American Indians in the Census

As any of my colleagues will tell you, I love census records more than just about anything else. There is something extremely fascinating for me, to see names and ages and birthplaces of entire neighborhoods, and to then track patterns and historical events through these long pages of handwritten entries.

Not everyone shares my enthusiasm, but if anything, you have to admit that there’s a lot of great information to make teachable moments for students.

American Indians have a unique history with census records. From 1790 to 1850, American Indians were not identified in the census. In 1850, for example, the three choices for “race” were white, black and mulatto. American Indians who appear in the census had to leave that space blank or choose from one of the three available.

In 1870, “I” for American Indian was included as a choice in the “race” column. For the 1900 and 1910 census years, American Indians are enumerated (or counted) on reservations and in the general population, with a separate Indian Population Schedule.

Separate enumerations were taken of particular tribes, including Pueblo Indians in New Mexico (1850-1870) and Shawnee (1857). A special census in 1880 enumerated American Indians living on reservations in Washington Territory, Dakota Territory and California.

State census records include information about local reservations. A 1911 allotment census of White Earth in northern Minnesota includes the individual’s name (either American Indian or European, depending on which the person identified with) and that individual’s blood quantum, or percentage of Indian blood. Ah-je-jank (also listed as Frank Smith) was 31/32 American Indian, while Aymaine (Emma Staples) was identified as 1/8 American Indian.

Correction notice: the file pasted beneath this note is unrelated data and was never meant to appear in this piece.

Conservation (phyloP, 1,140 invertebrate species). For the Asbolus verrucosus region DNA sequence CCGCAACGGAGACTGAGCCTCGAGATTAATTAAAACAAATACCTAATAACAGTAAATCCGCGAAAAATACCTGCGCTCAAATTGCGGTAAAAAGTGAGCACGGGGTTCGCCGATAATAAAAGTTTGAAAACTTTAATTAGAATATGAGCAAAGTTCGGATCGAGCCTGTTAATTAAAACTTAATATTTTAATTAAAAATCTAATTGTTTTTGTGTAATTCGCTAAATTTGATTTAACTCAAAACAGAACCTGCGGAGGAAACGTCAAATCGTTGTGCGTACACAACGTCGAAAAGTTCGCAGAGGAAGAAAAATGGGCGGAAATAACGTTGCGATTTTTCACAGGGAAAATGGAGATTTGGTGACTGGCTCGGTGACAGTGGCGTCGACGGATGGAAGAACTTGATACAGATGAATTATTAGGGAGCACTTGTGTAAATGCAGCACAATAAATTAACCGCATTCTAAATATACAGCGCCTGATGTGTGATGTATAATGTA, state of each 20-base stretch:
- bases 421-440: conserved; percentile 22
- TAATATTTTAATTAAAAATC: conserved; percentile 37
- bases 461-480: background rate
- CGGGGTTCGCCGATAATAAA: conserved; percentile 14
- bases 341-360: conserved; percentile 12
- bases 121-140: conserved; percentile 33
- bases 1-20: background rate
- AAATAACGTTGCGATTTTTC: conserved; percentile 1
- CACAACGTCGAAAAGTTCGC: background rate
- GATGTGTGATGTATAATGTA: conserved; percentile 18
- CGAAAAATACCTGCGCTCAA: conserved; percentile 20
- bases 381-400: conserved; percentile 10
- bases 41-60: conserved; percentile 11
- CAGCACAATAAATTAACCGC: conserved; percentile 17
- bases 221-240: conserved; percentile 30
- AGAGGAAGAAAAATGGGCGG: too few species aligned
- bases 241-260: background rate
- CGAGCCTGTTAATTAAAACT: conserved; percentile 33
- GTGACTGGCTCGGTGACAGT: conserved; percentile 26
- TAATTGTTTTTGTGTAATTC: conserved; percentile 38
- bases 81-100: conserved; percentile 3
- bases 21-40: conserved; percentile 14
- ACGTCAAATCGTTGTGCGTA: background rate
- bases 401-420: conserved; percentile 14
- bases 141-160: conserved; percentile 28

These sources tell clear stories about the place of American Indians in the United States. Their early absence could speak to their status as sovereign nations not counted alongside U.S. citizens, or it could mean deliberate exclusion. Separate Indian schedules speak to the “otherness” attached to Native peoples for a very long period in U.S. government record-keeping.

But they also leave room for discussion and thoughtful questioning. How governments choose to record information can reveal much about their place and time, and students can see that in census records.

Census records are being transcribed and cataloged online in large numbers, so teachers can find them much more easily than even a few years ago. Census Finder has a great list of Minnesota census records, and the U.S. Census Bureau has information related to American Indians in the records. These resources can feel daunting at first, but I can tell you that once you jump into them, you might find them as fascinating as I do.

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